China bans government officials from using iPhones for work
China has ordered its government officials to stop using Apple iPhones and other foreign-branded devices for official purposes, as revealed by the Wall Street Journal on Wednesday.
This move follows similar technology restrictions that Western countries have imposed on Chinese tech firms. Beijing’s primary objective is to tighten controls on information security, while domestic companies aim to bolster their high-tech industries to compete with heavyweight American counterparts.
According to the Wall Street Journal, the directives regarding this ban were relayed by higher-ranking officials to their subordinates in recent weeks. However, the full scope of the prohibition remains somewhat uncertain.
This new policy from Beijing has the potential to impact Apple’s position in China, which stands as the company’s most significant market after the United States. Approximately one-fifth of Apple’s revenue is generated from the Chinese market.
The timing of this development is noteworthy as Apple is set to unveil its latest range of devices, the iPhone 15 series, in less than a week. Any actions that might hinder iPhone sales in China could influence Apple’s overall financial performance.
The company is set to launch four new phones on September 12, including the iPhone 15, iPhone 15 Plus, iPhone 15 Pro, and iPhone 15 Pro Max.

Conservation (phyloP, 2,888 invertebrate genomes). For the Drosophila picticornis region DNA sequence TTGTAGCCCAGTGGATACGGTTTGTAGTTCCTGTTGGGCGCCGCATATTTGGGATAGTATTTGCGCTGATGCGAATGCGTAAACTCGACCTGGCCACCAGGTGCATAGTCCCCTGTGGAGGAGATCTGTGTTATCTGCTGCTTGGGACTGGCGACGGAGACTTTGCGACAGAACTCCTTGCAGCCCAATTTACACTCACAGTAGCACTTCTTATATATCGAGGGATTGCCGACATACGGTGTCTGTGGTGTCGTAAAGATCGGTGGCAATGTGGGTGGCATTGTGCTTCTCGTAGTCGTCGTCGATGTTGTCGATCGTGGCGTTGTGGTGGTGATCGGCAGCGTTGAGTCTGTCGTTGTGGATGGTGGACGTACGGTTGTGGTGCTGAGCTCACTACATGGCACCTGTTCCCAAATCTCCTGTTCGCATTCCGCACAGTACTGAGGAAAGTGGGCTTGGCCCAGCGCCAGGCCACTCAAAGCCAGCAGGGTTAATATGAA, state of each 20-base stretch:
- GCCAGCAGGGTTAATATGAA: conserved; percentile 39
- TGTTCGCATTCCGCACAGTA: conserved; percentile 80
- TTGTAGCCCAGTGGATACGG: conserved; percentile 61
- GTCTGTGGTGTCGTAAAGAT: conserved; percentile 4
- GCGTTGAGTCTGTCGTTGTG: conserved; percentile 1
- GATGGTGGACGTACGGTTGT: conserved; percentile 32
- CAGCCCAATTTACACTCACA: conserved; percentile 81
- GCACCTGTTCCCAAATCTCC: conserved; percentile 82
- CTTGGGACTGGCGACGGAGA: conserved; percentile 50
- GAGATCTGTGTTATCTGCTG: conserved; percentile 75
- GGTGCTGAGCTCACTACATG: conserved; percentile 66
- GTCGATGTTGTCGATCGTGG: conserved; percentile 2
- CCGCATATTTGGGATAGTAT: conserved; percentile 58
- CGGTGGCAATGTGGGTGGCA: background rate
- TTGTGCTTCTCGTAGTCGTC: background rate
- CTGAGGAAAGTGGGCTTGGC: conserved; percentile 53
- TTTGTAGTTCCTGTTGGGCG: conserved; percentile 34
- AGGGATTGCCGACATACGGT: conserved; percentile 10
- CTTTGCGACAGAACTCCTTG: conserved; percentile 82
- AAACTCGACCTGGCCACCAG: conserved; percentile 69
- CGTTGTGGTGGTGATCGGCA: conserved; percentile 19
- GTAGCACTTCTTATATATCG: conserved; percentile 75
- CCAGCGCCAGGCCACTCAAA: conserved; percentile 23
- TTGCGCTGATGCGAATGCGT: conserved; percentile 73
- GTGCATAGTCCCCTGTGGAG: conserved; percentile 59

Moreover, China’s move can also be interpreted as an effort to promote the adoption of Chinese brands within the country.
This decision comes amidst rumours that Chinese smartphone giant Huawei has successfully developed an advanced 7nm chipset for its Mate 60 Pro.
Given the challenges Huawei has faced due to U.S. restrictions, the launch of the Mate 60 Pro with an independent chipset marks a significant achievement for both China and Huawei.
It is worth noting that in addition to Huawei, the United States has been considering restrictions on the popular ByteDance app TikTok, with some states like Montana already announcing bans on the platform.
A closer look at the reciprocal restrictions between nations has the potential to create more isolated markets worldwide, raising concerns about the future of global technology trade and cooperation.